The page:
2014 — 27 July: Sunday

Another piece of my life has just (a couple of hours ago) been literally demolished, it seems.1 Have a cuppa, lad! Meanwhile, I shall be avoiding the (it seems, aptly-named) "Blue Haze" landfill site near Ringwood which has been blazing away for a while now.

Even closer to hand, I've just spotted my first dead pixel2 on the left hand desktop screen. (Cleverly confirmed by using the Snipping Tool to grab an image of the area and then moving the capture around to see that that one pixel doesn't move with the rest of the 'snip', dagnabbit.) Still, it also offers some reassurance that the effect of the Posterior Vitreous Detachment afflicting both my eyes for the last couple of years has now more or less been tuned out by the neural processor a couple of inches further into the skull. That has to be good, right?


... the morning theme (blowing things up, that is) I can better illustrate the problem at 800% magnification. Click the pic (if by any remote chance you share my visual acuity):

"Can you see what it is, yet?"

Nurse! Is it time for my meds?

As a...

... picker-up of unconsidered trifles (that reminds me, I must try my hand at making a sherry trifle one day) I love collecting anecdotes, particularly about heroes of mine such as Charles Babbage. Here's one such:

Charles Babbage, in designing his 'difference engine', anticipated all the basic principles of the modern computer — including 'garbage in, garbage out'. In Reflections on the Decline of Science in England (1830) he accused his fellow scientists of routinely suppressing, concocting or cooking data. Such corruption (he confidently insisted) could be cleaned up if the government generously subsidised scientific research. That may seem naive today, when we are all too aware that scientists often fudge results to keep the research money flowing. Yet in the era of the First Reform Act, everything appeared to be reformable. Babbage even stood for parliament in Finsbury, on a platform of freedom of information for all. But he split the scientific radical vote with Thomas Wakley, founder of The Lancet, and the Tory swept home.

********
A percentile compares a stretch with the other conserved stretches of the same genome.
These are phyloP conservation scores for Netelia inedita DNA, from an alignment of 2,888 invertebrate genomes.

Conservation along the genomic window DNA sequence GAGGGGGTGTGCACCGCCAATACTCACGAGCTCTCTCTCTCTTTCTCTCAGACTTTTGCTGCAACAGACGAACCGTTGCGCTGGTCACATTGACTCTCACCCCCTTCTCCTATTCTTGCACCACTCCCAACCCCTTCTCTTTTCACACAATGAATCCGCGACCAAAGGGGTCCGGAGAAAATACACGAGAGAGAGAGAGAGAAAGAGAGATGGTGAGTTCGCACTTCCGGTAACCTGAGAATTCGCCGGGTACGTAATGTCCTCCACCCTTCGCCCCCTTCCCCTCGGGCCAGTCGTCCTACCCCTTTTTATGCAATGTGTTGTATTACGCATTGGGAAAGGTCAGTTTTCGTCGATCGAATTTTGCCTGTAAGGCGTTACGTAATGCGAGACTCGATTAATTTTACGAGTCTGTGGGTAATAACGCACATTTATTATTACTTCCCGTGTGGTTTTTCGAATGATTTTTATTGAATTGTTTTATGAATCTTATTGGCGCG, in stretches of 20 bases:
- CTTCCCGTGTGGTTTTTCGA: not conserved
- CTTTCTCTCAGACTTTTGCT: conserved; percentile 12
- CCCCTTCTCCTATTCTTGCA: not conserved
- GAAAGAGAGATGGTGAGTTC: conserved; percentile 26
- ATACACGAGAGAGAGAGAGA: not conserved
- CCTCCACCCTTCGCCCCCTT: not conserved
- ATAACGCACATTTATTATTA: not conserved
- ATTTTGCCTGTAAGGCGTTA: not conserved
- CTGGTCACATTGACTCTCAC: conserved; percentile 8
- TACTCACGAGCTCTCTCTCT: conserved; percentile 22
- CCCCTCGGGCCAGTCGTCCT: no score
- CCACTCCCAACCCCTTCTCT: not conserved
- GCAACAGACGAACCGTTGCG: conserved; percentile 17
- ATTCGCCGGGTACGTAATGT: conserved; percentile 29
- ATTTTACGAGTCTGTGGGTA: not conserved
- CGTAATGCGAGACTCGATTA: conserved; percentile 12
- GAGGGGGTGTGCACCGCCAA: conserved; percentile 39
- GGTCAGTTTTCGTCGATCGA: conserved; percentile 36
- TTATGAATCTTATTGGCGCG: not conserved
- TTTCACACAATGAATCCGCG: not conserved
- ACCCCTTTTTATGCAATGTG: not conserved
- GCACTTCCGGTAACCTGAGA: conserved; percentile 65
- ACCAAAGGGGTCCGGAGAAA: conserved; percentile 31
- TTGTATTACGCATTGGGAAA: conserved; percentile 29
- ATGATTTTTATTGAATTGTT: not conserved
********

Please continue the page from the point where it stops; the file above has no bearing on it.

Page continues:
Jonathan Rose in Literary Review

Don't they always?

I was reading the...

... self-published outpourings of my local Tory MP (you know the chap... name resembles salt water, represents Winchester, into whose constituency boundary my bit of Eastleigh was shovelled at the last General Election, to help make quite sure the Tories didn't fail to recapture the True Blue seat in that fair city) just yesterday. As the saying goes: "I didn't vote for him", though we have exchanged quite cordial emails on the Leveson Inquiry's recommendations for Press regulation — whatever happened to those, by the way? Is Murdoch's fragrant little operation still in, erm, unfettered operation? Just askin'.

And, no, I don't want him getting hold of Warners to get his sticky mitts on HBO and that Game of Thrones TV show... Though I do want my Season #4 box set of Blu-rays.

Gazing glumly...

... at the rapidly proliferating brambles in my garden, I found myself musing on Triffids. And Teutonic toilets :-)


Iggy Pop played a nice track in his 6 Music show this afternoon. It came from the soundtrack of a Jim Jarmusch film ("The Limits of Control") I'd never even heard of. Investigating, I concluded it sounded like just about the opposite of a barrel of laughs. And the only affordable download of the soundtrack was on Amazon.com which (I suspect) doesn't respond well to purchase attempts from this side of the Pond. No matter. I found a cheerful trio of Woody Allen titles that have been absent from my collection since the departure of my LaserDiscs:

All going for the proverbial song on DVD, happily. The £13.45 total for these is less than half the cost of just one such LaserDisc, 20 years ago. Amazing.



1  Not a major piece, though it formed a memorable visual landmark on numerous trips up to see dear Mama in her Midlands bat cave over the past quarter of a century.
2  What difference does one dead pixel out of 3,686,400 make, some will ask? That's not the point. At my advanced age I need all the pixels I can get. Besides, I've paid for it :-)